Road Trippin': Strantz's Tot Hill Farm
ASHEBORO, NC. - Send in the clowns. My golf road trip is all but over. About 3,000 miles and 144 holes later, I'm heading home to Pittsburgh. Fortunately, the last stop, the Mike Strantz-designed Tot Hill Farm Golf Club, was certainly a course to remember.
After leaving Branson, Mo., and Tom Fazio's great Branson Creek, I took an unintended break from golfing. I meandered through the hills of Missouri, past the St. Louis Arch and on through Illinois and Indiana to Louisville, Ky. There I spent a few days visiting with my uncle, who had just broken 100 at Valhalla Country Club.
Since Valhalla is a private club, I could not challenge my uncle's score and I moved on down the highway to Nashville, Tenn.. There, in my old Vanderbilt University stomping grounds, I was supposed to play 18 at the Legends Golf Club. Due to poor planning on my part, I arrived the very week that the LPGA decided to pay the Legends Club a visit as well.
Amy Grant and Vince Gill were busy hamming it up with other celebs at "The Vinny" and I was again forced to move on to my next destination.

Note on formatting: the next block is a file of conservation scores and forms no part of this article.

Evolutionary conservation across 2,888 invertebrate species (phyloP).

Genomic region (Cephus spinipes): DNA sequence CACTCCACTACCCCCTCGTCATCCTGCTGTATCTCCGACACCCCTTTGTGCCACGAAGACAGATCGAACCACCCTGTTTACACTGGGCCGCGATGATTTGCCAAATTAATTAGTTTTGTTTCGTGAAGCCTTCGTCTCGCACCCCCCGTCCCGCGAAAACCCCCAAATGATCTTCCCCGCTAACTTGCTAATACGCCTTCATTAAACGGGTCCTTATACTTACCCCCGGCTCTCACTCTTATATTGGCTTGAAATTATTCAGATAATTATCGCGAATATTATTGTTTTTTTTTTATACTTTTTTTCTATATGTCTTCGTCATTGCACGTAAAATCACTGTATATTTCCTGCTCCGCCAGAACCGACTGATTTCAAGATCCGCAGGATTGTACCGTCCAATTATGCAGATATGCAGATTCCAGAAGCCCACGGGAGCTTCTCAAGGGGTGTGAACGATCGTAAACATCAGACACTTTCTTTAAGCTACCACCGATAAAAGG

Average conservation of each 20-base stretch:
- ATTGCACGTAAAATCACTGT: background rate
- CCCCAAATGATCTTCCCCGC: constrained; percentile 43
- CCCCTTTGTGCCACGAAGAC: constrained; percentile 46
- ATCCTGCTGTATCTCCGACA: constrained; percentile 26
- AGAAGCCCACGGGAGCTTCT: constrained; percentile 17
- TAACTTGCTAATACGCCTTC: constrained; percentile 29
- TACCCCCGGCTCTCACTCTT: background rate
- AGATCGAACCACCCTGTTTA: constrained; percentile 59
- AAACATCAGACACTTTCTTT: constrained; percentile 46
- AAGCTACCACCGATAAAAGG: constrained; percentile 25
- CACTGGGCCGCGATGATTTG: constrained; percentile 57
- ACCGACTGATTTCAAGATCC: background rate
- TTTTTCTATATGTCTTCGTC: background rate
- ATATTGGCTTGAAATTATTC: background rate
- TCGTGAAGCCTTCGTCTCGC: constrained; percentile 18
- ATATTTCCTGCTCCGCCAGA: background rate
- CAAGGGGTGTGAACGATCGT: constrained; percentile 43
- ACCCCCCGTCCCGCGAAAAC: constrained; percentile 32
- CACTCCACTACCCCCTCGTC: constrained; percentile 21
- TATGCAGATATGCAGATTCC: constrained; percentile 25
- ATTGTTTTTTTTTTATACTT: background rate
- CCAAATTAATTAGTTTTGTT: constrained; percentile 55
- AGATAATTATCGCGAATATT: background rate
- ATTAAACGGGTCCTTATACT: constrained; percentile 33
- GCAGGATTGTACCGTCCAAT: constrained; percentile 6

Asheboro, NC, is situated about 30 minutes south of Greensboro in central North Carolina. It roughly bisects the trip from Raleigh to Charlotte going east/west and from Tobacco Road to Pinehurst going north/south.
Just south and west of downtown Asheboro on the site of the Yates family farm sits the state's newest golf attraction - Tot Hill Farm. As bad as it was in Nashville, my timing couldn't have been more impeccable in Asheboro. I arrived the day before Tot Hill's grand opening event. Taking time to bone up with nine holes at the local private club, Pinewood C.C., I spent the rest of the day perusing the grounds at Tot Hill Farm.
The course is bounded on three sides by the Uwharrie Mountains and is as tranquil as it is intimidating. Rocks the size of log cabins line the fairways and tee boxes, and lakes and streams strut brusquely into the line of play. Since most of the construction of the bordering homes is still in the planning stages, you can really feel all alone on the golf course at times.
While the majority of the course meanders through the Uwharrie wilderness, the last few holes of each nine open up into the rolling hills of a real-life country farm complete with a 200-year-old farm house, making for a beautiful change of scenery. I found myself salivating over the prospect of playing Tot Hill for the next few days.
When it finally came time to try out Tot Hill, I was as impressed with the challenge of the course, as I had been a day earlier with its beauty. There is not a single throw-away hole on the course - 18 carefully crafted and named adventures.
Having just played Fazio's newest course, I was in a wonderful position to compare and contrast. You see, Strantz was Fazio's right-hand man for several years before breaking out on his own. Fazio's influence is evident in Tot Hill's design, but a Strantz course is perhaps best described as an Alice in Wonderland version of a Fazio layout.